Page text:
This book investigates whether legal reforms intended to create a market-friendly regulatory business environment have a positive impact on economic and financial outcomes. After conducting a critical review of the legal origins literature, the authors first analyze the evolution of legal rules and regulations during the last decade (2006-2014). For that purpose, the book uses legal/regulatory indicators from the World Bank's Doing Business Project (2015). The findings indicate that countries have actively reformed their legal systems during this period, particularly French civil law countries. A process of convergence in the evolution of legal rules and regulations is observed: countries starting in 2006 in a lower position have improved more than countries with better initial scores. Also, French civil law countries have reformed their legal systems to a larger extent than common law countries and, consequently, have improved more in the majority of the Doing Business indicators used. Second, the authors estimate fixed-effects panel regressions to analyze the relationship between changes in legal rules and regulations and changes in the real economy. The findings point to a lack of systematic effects of legal rules and regulations on economic and financial outcomes. This result stands in contrast to the widespread belief that reforms aiming to strengthen investor and creditor rights (and other market-friendly policies) systematically lead to better economic and financial outcomes.
This Quick Review of Cox's Corporations, 4th-part of the Sum and Substance Series-saves time and increases student performance. It includes a main outline section with clear, concise explanations of legal concepts and terms; capsule summaries of significant cases; a Casebook Table that keys the Quick Review outline to relevant pages of leading casebooks; and numerous essay and multiple-choice questions with model answers and detailed explanations. All answers are cross-referenced to the outline sections. Contains a 10-5-2 Hour Study Guide, which offers study suggestions in the hours before an exam.
When Steven Burd, CEO of the supermarket chain Safeway, cut wages and benefits, starting a five-month strike by 59,000 unionized workers, he was confident he would win. But where traditional labor action failed, a novel approach was more successful. With the aid of the California Public Employees' Retirement System, a $300 billion pension fund, workers led a shareholder revolt that unseated three of Burd's boardroom allies. In The Rise of the Working-Class Shareholder: Labor's Last Best Weapon, David Webber uses cases such as Safeway's to shine a light on labor's most potent remaining weapon: its multitrillion-dollar pension funds. Outmaneuvered at the bargaining table and under constant assault in Washington, state houses, and the courts, worker organizations are beginning to exercise muscle through markets. Shareholder activism has been used to divest from anti-labor companies, gun makers, and tobacco; diversify corporate boards; support Occupy Wall Street; force global warming onto the corporate agenda; create jobs; and challenge outlandish CEO pay. Webber argues that workers have found in labor's capital a potent strategy against their exploiters. He explains the tactic's surmountable difficulties even as he cautions that corporate interests are already working to deny labor's access to this powerful and underused tool. The Rise of the Working-Class Shareholder is a rare good-news story for American workers, an opportunity hiding in plain sight. Combining legal rigor with inspiring narratives of labor victory, Webber shows how workers can wield their own capital to reclaim their strength.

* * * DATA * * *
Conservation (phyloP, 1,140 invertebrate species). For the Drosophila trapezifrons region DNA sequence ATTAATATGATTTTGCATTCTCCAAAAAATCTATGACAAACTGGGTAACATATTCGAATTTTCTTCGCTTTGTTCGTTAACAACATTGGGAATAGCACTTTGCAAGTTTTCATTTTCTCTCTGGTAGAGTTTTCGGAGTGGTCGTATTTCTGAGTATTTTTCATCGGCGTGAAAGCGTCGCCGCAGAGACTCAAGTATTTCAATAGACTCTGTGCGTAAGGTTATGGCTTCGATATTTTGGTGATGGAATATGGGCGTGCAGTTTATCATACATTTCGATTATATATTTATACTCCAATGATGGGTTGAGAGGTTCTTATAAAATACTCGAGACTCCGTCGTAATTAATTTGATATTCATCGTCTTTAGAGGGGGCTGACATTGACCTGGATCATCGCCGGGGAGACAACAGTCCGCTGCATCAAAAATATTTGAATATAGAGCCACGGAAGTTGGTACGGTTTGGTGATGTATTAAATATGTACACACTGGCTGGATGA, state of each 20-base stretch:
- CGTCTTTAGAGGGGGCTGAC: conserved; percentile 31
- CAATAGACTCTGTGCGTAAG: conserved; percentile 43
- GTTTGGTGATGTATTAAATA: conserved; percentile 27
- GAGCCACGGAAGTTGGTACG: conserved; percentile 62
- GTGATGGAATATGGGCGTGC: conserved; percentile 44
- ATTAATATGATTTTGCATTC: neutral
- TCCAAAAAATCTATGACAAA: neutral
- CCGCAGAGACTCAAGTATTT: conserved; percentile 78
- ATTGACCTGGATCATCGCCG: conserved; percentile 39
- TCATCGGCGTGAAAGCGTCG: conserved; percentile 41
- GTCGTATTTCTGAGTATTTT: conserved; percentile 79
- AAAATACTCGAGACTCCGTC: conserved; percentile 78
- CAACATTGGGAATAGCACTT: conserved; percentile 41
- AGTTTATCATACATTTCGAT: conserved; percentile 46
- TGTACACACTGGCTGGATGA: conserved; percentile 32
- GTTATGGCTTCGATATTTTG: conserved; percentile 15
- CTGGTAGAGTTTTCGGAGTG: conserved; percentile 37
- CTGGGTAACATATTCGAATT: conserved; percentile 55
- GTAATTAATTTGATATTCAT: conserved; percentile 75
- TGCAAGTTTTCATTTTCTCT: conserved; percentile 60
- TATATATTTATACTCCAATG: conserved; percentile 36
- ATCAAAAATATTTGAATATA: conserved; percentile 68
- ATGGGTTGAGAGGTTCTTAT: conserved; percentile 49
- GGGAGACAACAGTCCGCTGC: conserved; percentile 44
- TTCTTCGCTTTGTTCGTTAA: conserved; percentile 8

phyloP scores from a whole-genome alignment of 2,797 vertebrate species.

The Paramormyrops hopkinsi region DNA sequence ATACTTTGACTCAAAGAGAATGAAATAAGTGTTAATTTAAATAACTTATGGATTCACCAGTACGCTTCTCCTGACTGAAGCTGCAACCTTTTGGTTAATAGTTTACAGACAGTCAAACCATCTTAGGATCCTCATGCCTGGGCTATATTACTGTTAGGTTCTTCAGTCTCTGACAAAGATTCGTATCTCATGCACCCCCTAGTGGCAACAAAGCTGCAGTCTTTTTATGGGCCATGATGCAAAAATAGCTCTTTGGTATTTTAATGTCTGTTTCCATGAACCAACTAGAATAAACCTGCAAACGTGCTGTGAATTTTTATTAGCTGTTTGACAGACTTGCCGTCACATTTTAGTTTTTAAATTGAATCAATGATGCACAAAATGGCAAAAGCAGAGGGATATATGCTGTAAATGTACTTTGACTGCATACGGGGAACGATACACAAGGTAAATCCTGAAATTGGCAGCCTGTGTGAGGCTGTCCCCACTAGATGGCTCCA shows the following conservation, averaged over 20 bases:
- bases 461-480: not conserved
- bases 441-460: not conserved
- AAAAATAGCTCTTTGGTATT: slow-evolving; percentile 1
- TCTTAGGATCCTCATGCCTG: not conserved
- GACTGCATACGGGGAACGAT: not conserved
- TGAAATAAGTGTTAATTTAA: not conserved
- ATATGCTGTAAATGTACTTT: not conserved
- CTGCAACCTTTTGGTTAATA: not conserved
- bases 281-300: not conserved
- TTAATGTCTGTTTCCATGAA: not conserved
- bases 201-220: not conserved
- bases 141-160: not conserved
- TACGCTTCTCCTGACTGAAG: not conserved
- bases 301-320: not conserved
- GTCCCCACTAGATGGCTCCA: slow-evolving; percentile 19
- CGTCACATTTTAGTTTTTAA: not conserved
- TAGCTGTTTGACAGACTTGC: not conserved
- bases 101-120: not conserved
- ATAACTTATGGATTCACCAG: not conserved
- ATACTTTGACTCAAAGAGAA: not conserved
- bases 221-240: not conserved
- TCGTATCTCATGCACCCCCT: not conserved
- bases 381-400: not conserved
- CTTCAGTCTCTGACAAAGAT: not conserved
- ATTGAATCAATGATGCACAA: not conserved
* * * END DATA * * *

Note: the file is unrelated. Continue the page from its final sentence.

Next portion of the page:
Organizing and administering a construction site so that the right resources get to the right place in a timely fashion demands strong leadership and a rigorous process. Good logistical operations are essential to profitability, and this book is the essential, muddy boots guide to efficient site management. Written by experienced educator-practitioners from the world-leading Building Construction Management program at Purdue University, this volume is the ultimate guide to the knowledge, skills, and abilities that need to be mastered by project superintendents. Observations about leadership imperatives and techniques are included. Organizationally, the book follows site-related activities from bidding to project closeout. Beyond outlining broad project managerial practices, the authors drill into operational issues such as temporary soils and drainage structures, common equipment, and logistics. The content is primarily geared for the manager of a domestic or small commercial building construction project, but includes some reference to public and international work, where techniques, practices, and decision making can be substantially different. The book is structured into five sections and fifteen chapters. This facilitates ready adaptation either to industry training seminars or to university courses: Section I. The Project and Site Pre-Planning: The Construction Project and Site Environment (Randy R. Rapp); Due Diligence (Robert Cox); Site Organization and Layout (James O'Connor). Section II. The Site and Field Engineering Issues: Building Layout (Douglas Keith); Soil and Drainage Issues (Yi Jiang and Randy R. Rapp). Section III. Site Logistics: Site Logistical Procedures and Administration (Daphene Koch); Earthmoving (Douglas Keith); Material Handling Equipment (Bryan Hubbard). Section IV. Leadership and Control: Leadership and Communication (Bradley L. Benhart); Health, Safety, Environment (HSE), and Security (Jeffrey Lew); Project Scheduling (James Jenkins); Project Site Controls (Joseph Orczyk); Inspection and QA/QC (James Jenkins). Section V. Planning for Completion: Site-Related Contract Claims (Joseph Orczyk); Project Closeout (Randy R. Rapp).